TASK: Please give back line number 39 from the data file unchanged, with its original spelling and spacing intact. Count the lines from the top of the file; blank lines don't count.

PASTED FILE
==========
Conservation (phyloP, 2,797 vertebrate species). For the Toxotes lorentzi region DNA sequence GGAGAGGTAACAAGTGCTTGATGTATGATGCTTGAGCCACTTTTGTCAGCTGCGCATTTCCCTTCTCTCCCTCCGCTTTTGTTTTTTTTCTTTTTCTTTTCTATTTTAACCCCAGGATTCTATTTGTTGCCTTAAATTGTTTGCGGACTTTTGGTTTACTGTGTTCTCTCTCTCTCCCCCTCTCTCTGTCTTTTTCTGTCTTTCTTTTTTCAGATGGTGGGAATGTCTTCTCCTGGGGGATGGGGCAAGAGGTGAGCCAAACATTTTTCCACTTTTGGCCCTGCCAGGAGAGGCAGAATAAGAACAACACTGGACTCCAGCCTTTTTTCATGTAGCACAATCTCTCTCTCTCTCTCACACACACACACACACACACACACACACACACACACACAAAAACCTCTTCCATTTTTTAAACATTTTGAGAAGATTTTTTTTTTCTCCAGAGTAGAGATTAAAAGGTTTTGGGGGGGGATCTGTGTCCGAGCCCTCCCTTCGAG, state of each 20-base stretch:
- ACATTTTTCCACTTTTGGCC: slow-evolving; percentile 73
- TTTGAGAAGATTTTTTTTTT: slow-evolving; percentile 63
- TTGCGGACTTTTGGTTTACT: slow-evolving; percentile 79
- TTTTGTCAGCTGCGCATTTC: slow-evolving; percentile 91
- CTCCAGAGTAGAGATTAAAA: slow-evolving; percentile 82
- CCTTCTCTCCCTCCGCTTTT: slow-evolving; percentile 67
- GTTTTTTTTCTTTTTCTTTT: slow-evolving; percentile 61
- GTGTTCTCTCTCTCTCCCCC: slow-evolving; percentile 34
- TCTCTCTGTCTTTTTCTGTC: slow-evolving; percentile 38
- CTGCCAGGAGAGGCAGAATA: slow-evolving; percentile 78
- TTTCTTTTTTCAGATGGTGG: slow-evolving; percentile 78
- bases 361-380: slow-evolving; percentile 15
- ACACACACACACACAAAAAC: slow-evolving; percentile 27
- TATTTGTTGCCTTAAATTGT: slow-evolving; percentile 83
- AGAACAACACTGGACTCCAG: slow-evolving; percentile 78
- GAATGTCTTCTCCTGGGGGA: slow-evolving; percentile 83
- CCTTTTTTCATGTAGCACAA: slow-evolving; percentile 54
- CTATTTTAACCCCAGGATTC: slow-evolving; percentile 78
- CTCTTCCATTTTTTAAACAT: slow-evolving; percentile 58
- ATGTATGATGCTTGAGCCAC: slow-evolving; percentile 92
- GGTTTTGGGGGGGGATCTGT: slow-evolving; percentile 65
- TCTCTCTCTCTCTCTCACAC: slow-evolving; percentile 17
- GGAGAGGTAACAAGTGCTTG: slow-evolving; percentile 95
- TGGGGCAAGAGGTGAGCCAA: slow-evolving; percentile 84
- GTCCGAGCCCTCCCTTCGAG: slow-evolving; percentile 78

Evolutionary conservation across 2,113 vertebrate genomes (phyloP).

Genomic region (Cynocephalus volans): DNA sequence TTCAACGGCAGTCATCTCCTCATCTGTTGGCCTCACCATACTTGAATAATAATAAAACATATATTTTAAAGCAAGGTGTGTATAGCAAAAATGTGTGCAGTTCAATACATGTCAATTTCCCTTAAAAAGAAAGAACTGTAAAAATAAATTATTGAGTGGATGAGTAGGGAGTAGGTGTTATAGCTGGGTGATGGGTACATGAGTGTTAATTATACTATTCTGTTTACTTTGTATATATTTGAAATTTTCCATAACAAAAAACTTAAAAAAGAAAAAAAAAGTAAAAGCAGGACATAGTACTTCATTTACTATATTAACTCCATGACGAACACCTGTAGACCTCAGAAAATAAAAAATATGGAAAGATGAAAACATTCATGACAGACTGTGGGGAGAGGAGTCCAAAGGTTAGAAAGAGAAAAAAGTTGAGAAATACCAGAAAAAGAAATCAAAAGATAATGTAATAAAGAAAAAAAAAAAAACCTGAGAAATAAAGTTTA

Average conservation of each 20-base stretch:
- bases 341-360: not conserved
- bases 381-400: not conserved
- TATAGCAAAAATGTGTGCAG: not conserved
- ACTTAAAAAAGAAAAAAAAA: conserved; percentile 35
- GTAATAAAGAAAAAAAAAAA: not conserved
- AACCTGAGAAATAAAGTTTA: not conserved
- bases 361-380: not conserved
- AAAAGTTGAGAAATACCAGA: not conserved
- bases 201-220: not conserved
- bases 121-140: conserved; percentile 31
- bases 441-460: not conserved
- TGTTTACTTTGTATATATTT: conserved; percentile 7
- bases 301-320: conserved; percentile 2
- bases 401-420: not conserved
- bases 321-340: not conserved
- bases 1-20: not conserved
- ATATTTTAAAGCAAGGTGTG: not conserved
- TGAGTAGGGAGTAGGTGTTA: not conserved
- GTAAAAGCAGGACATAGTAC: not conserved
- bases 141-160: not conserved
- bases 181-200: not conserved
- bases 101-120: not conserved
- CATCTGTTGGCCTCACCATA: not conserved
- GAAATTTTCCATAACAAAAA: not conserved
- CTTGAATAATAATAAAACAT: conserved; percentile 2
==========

- bases 121-140: conserved; percentile 31